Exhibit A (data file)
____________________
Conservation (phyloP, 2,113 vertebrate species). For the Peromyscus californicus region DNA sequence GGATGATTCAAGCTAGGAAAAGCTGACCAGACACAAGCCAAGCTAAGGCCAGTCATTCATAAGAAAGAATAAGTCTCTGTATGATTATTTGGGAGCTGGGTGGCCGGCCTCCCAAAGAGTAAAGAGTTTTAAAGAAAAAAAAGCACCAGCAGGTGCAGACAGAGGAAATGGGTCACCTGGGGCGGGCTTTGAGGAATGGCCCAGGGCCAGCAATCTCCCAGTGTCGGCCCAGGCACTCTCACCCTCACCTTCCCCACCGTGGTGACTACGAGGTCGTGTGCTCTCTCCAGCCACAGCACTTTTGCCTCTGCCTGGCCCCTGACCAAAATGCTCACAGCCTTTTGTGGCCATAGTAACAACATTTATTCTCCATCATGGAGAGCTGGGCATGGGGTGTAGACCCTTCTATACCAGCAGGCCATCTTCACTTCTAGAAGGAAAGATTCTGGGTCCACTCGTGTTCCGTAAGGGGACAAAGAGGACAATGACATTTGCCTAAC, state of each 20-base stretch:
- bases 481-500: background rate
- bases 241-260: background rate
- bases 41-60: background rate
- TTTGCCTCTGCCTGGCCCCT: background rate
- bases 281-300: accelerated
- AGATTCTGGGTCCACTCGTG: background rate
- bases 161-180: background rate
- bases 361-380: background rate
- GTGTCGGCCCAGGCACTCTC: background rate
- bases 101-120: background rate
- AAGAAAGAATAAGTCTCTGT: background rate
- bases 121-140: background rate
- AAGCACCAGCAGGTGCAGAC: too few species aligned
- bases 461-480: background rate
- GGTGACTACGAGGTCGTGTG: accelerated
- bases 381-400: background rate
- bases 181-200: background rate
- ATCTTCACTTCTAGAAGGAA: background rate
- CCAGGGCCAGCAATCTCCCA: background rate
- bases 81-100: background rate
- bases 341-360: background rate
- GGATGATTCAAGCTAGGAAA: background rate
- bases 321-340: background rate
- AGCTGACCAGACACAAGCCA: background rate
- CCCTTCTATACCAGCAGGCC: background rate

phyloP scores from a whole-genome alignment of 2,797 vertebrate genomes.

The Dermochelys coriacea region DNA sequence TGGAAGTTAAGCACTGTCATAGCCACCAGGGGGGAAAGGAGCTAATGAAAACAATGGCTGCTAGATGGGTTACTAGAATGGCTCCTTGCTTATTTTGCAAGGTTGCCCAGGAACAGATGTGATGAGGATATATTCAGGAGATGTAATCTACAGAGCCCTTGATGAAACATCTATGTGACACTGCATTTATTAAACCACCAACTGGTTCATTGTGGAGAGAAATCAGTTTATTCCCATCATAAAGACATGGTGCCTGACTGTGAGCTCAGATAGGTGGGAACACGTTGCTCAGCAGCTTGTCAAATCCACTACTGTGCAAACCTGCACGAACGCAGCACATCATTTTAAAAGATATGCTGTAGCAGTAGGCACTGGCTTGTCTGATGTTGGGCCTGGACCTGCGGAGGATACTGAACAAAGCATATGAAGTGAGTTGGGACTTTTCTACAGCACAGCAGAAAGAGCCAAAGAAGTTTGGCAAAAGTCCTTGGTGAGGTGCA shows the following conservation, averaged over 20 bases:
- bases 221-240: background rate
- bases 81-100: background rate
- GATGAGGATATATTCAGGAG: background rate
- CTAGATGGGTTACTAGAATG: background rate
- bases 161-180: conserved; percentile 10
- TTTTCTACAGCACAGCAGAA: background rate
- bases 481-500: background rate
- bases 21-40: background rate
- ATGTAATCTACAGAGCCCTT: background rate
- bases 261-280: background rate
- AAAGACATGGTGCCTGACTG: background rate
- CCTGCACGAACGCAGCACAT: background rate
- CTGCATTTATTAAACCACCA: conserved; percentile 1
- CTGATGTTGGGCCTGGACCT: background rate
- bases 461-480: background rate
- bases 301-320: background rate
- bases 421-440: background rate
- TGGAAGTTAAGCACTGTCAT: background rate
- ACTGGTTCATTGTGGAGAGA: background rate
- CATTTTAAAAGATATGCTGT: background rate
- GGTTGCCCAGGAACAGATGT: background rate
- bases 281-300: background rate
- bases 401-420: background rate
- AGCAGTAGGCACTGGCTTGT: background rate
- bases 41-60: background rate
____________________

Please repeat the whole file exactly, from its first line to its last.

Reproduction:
Conservation (phyloP, 2,113 vertebrate species). For the Peromyscus californicus region DNA sequence GGATGATTCAAGCTAGGAAAAGCTGACCAGACACAAGCCAAGCTAAGGCCAGTCATTCATAAGAAAGAATAAGTCTCTGTATGATTATTTGGGAGCTGGGTGGCCGGCCTCCCAAAGAGTAAAGAGTTTTAAAGAAAAAAAAGCACCAGCAGGTGCAGACAGAGGAAATGGGTCACCTGGGGCGGGCTTTGAGGAATGGCCCAGGGCCAGCAATCTCCCAGTGTCGGCCCAGGCACTCTCACCCTCACCTTCCCCACCGTGGTGACTACGAGGTCGTGTGCTCTCTCCAGCCACAGCACTTTTGCCTCTGCCTGGCCCCTGACCAAAATGCTCACAGCCTTTTGTGGCCATAGTAACAACATTTATTCTCCATCATGGAGAGCTGGGCATGGGGTGTAGACCCTTCTATACCAGCAGGCCATCTTCACTTCTAGAAGGAAAGATTCTGGGTCCACTCGTGTTCCGTAAGGGGACAAAGAGGACAATGACATTTGCCTAAC, state of each 20-base stretch:
- bases 481-500: background rate
- bases 241-260: background rate
- bases 41-60: background rate
- TTTGCCTCTGCCTGGCCCCT: background rate
- bases 281-300: accelerated
- AGATTCTGGGTCCACTCGTG: background rate
- bases 161-180: background rate
- bases 361-380: background rate
- GTGTCGGCCCAGGCACTCTC: background rate
- bases 101-120: background rate
- AAGAAAGAATAAGTCTCTGT: background rate
- bases 121-140: background rate
- AAGCACCAGCAGGTGCAGAC: too few species aligned
- bases 461-480: background rate
- GGTGACTACGAGGTCGTGTG: accelerated
- bases 381-400: background rate
- bases 181-200: background rate
- ATCTTCACTTCTAGAAGGAA: background rate
- CCAGGGCCAGCAATCTCCCA: background rate
- bases 81-100: background rate
- bases 341-360: background rate
- GGATGATTCAAGCTAGGAAA: background rate
- bases 321-340: background rate
- AGCTGACCAGACACAAGCCA: background rate
- CCCTTCTATACCAGCAGGCC: background rate

phyloP scores from a whole-genome alignment of 2,797 vertebrate genomes.

The Dermochelys coriacea region DNA sequence TGGAAGTTAAGCACTGTCATAGCCACCAGGGGGGAAAGGAGCTAATGAAAACAATGGCTGCTAGATGGGTTACTAGAATGGCTCCTTGCTTATTTTGCAAGGTTGCCCAGGAACAGATGTGATGAGGATATATTCAGGAGATGTAATCTACAGAGCCCTTGATGAAACATCTATGTGACACTGCATTTATTAAACCACCAACTGGTTCATTGTGGAGAGAAATCAGTTTATTCCCATCATAAAGACATGGTGCCTGACTGTGAGCTCAGATAGGTGGGAACACGTTGCTCAGCAGCTTGTCAAATCCACTACTGTGCAAACCTGCACGAACGCAGCACATCATTTTAAAAGATATGCTGTAGCAGTAGGCACTGGCTTGTCTGATGTTGGGCCTGGACCTGCGGAGGATACTGAACAAAGCATATGAAGTGAGTTGGGACTTTTCTACAGCACAGCAGAAAGAGCCAAAGAAGTTTGGCAAAAGTCCTTGGTGAGGTGCA shows the following conservation, averaged over 20 bases:
- bases 221-240: background rate
- bases 81-100: background rate
- GATGAGGATATATTCAGGAG: background rate
- CTAGATGGGTTACTAGAATG: background rate
- bases 161-180: conserved; percentile 10
- TTTTCTACAGCACAGCAGAA: background rate
- bases 481-500: background rate
- bases 21-40: background rate
- ATGTAATCTACAGAGCCCTT: background rate
- bases 261-280: background rate
- AAAGACATGGTGCCTGACTG: background rate
- CCTGCACGAACGCAGCACAT: background rate
- CTGCATTTATTAAACCACCA: conserved; percentile 1
- CTGATGTTGGGCCTGGACCT: background rate
- bases 461-480: background rate
- bases 301-320: background rate
- bases 421-440: background rate
- TGGAAGTTAAGCACTGTCAT: background rate
- ACTGGTTCATTGTGGAGAGA: background rate
- CATTTTAAAAGATATGCTGT: background rate
- GGTTGCCCAGGAACAGATGT: background rate
- bases 281-300: background rate
- bases 401-420: background rate
- AGCAGTAGGCACTGGCTTGT: background rate
- bases 41-60: background rate